U.S. stock market is obscenely overvalued


The U.S. equity market is very expensive, according to most measures of stock market pricing.

According to James Montier of GMO, the U.S. market is “obscenely” overvalued.

Why are money managers still buying?

James Montier wrote a 7 page piece called “The Advent of a Cynical Bubble” on the valuation of the U.S. market. It can be accessed www.gmo.com, with a free registration.

Montier uses the Shiller P/E ratio, which shows a valuation of 32.80, the second highest valuation ever recorded, and only slightly lower than the peak in 2000 when it touched 44.

Shiller’s cyclically-adjusted price-to-earnings ratio for the S&P 500

Robert Shiller’s measure of the price-to-earnings ratio for the S&P 500 is cyclically adjusted using the 10-year average of as reported earnings. Earnings and prices are inflation adjusted. Source: R. Shiller

The peak was reached in December 1999 at 44 and the most recent bottom nine years ago was about 15. The long-term average is 16.83 and the lowest ever recorded value was 4.78. For several years, between 1974 and 1982, the Shiller PE ratio was below 10. Since the mid-1990s the ratio has been above average for the entire time, except for a few months in 2009.

In the 40 years since I started work as an investment advisor there have been market crashes about every five years. The most important events were:

  • 1982 Recession and bear market (Shiller PE was below 10)
  • 1987 Market crash (market dropped 20% in one day)
  • 1989 Japan asset bubble peak
  • 1990 U.S. bear market, dropped 18% in 3 months, Iraq invaded Kuwait
  • 1997 Asian financial crisis
  • 1998 Russia default; collapse of Long Term Capital Management
  • 2000-02 Bursting of the dot-com bubble (also known as TMT or technology, media and telecom)
  • 2006-09 U.S. housing and banking crisis, global financial crisis

At the time of each of these crises it seemed like a very big deal so many investors sold their stock positions out of fear, usually near the bottom. But in every case the stock market came back and hit new highs eventually.

The S&P 500 index that Shiller uses as proxy for the U.S. stock market has gone from approximately 100 in 1980 to today’s level of 2700. So, investors who stayed fully invested all that time should have no complaints.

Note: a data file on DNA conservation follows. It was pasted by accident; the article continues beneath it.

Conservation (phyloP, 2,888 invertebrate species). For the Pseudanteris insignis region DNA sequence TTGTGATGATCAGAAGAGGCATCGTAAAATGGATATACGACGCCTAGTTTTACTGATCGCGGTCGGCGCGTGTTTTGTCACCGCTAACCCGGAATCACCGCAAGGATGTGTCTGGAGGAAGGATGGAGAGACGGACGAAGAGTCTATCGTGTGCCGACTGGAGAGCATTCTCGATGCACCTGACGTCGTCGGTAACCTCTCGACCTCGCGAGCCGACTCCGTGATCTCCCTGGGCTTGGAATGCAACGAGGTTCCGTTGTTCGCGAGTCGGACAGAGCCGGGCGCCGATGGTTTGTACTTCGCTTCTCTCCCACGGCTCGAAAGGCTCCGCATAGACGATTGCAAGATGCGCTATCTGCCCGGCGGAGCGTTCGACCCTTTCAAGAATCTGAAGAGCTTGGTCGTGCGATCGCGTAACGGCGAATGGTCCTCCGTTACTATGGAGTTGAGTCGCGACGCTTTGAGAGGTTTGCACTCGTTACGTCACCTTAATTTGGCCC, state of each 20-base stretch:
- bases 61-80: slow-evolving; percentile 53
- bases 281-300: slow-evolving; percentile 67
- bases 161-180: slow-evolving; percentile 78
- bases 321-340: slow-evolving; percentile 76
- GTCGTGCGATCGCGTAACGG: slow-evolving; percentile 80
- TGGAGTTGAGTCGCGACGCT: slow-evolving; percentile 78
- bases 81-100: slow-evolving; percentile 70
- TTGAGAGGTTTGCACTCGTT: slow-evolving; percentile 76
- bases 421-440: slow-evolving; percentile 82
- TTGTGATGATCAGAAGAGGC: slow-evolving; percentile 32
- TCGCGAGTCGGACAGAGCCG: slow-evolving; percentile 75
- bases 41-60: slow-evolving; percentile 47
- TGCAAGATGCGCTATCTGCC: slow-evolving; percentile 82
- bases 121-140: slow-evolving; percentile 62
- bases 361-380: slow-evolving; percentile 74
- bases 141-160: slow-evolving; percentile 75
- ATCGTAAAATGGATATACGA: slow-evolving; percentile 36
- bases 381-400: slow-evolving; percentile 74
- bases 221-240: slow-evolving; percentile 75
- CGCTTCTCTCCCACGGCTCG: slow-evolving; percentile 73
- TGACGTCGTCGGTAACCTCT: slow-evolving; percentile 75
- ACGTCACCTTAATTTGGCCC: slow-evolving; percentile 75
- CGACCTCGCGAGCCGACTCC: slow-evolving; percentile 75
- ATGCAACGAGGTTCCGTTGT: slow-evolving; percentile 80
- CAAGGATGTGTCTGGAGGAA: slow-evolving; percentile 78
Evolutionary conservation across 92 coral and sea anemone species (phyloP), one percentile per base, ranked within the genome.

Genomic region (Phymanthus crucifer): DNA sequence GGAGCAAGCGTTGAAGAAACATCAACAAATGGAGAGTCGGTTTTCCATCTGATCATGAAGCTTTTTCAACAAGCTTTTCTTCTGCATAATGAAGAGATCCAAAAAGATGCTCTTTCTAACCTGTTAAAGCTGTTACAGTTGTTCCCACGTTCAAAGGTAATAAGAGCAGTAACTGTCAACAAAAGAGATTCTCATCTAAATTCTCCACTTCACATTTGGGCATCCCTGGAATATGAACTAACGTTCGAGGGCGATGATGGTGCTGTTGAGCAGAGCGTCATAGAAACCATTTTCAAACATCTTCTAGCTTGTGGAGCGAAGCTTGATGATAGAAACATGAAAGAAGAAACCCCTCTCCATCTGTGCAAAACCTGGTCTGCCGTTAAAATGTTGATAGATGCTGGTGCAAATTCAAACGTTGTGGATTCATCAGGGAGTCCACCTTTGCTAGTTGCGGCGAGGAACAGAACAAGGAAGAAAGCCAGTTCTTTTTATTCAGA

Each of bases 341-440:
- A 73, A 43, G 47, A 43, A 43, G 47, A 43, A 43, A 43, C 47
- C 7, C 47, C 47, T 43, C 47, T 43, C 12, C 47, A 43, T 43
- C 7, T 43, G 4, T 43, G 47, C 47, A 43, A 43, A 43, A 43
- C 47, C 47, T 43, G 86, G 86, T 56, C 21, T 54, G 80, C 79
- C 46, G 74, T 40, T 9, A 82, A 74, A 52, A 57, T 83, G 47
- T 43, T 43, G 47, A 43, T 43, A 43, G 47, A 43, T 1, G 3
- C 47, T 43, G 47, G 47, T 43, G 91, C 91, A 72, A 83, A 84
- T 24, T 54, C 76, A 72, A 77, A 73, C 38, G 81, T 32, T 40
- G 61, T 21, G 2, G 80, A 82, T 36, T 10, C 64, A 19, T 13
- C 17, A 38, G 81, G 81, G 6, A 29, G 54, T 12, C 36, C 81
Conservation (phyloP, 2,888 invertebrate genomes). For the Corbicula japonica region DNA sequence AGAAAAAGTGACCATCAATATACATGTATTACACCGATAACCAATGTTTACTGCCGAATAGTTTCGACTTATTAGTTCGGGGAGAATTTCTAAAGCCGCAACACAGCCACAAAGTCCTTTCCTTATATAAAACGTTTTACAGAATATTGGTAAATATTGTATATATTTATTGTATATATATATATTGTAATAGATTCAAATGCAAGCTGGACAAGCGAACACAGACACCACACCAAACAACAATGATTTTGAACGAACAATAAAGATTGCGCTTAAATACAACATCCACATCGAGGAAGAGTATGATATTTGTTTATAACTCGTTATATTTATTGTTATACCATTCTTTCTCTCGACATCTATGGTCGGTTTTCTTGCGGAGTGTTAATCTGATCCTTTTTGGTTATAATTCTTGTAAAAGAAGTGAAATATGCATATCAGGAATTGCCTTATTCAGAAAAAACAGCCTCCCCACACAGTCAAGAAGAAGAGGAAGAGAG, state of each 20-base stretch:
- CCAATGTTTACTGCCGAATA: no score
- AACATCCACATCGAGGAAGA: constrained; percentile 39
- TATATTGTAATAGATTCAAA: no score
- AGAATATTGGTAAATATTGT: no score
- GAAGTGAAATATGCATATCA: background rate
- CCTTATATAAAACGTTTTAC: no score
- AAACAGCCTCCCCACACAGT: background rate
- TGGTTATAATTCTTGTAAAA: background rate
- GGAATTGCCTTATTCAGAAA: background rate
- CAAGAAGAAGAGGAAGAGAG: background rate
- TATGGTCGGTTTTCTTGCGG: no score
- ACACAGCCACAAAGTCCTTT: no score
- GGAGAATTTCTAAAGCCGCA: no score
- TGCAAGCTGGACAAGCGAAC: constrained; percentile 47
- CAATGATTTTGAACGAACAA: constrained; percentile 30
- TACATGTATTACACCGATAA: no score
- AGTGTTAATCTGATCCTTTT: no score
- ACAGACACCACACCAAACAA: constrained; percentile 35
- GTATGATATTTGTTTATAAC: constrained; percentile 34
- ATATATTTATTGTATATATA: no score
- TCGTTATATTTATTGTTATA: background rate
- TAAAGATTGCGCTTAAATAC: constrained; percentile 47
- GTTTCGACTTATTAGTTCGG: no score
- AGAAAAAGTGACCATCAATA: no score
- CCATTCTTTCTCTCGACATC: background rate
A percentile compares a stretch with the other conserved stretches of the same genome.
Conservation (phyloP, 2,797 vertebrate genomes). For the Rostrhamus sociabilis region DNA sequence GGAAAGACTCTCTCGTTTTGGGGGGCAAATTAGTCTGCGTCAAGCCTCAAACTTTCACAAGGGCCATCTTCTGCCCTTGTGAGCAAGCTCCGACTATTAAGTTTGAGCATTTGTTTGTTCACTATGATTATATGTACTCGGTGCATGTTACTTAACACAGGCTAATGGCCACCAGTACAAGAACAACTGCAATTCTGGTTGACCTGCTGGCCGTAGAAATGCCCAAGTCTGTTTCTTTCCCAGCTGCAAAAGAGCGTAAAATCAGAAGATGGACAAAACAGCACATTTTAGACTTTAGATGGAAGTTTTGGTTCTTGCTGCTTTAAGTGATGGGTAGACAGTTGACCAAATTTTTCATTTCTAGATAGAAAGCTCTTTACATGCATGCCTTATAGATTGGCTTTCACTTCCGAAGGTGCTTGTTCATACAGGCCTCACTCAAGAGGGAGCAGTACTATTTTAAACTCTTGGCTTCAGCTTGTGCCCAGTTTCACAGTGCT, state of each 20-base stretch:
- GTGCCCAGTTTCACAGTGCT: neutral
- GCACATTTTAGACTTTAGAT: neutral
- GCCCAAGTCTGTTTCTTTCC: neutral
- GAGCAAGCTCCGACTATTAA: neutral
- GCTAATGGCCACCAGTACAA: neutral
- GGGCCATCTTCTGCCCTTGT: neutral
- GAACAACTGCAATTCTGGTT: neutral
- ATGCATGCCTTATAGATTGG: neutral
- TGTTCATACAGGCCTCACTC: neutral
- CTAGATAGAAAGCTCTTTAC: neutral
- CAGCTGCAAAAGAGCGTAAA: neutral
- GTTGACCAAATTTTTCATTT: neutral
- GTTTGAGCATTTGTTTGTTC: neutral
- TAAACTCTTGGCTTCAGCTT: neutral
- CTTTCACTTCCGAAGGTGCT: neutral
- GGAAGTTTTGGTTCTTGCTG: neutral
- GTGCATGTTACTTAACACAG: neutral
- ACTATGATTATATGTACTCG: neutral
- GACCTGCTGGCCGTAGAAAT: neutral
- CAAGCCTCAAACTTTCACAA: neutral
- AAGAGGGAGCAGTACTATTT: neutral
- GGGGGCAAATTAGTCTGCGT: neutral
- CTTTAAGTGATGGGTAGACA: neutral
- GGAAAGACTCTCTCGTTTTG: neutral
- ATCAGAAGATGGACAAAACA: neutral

According to Montier, the biggest problem professional investors face is career risk. They stay fully invested because they can be fired for getting out of a stock market that keeps rising, but they can’t be fired if the market crashes and they own stocks, because all other managers own stocks too. So they are what Montier calls “fully-invested bears”. They are cynical about the market because they know the market is expensive and a correction is inevitable, but they keep buying stocks anyway. This mentality is a big part of the reason that the market is so expensive now as the professionals control about 80% of the money in the stock market through mutual funds, pension plans and ETFs.

As I described in my 1999 book, Investment Traps and How to Avoid Them, the individual investor has a substantial advantage over these professionals. Unlike the professional, an individual investor can sell stocks and wait for better valuations without fear of getting fired. The biggest problem for the individual investor, if the market keeps rising, is resisting the very strong pressure of FOMO, or fear of missing out. And a lot of patience can be needed while waiting.

So, investors can choose. Either keep buying stocks like the professionals or do some selling to protect capital from a sell-off that will come, someday. It’s been nine years since the last bear market, so we are overdue.

Most investors would benefit by diversifying a portion of their risk assets to other markets and safer asset classes. This action will protect their capital from a catastrophic loss, and all they will need is enough patience to wait out this very expensive U.S. stock market.

Please contact Fraser Betkowski for more information on how to do this.


Hilliard MacBeth


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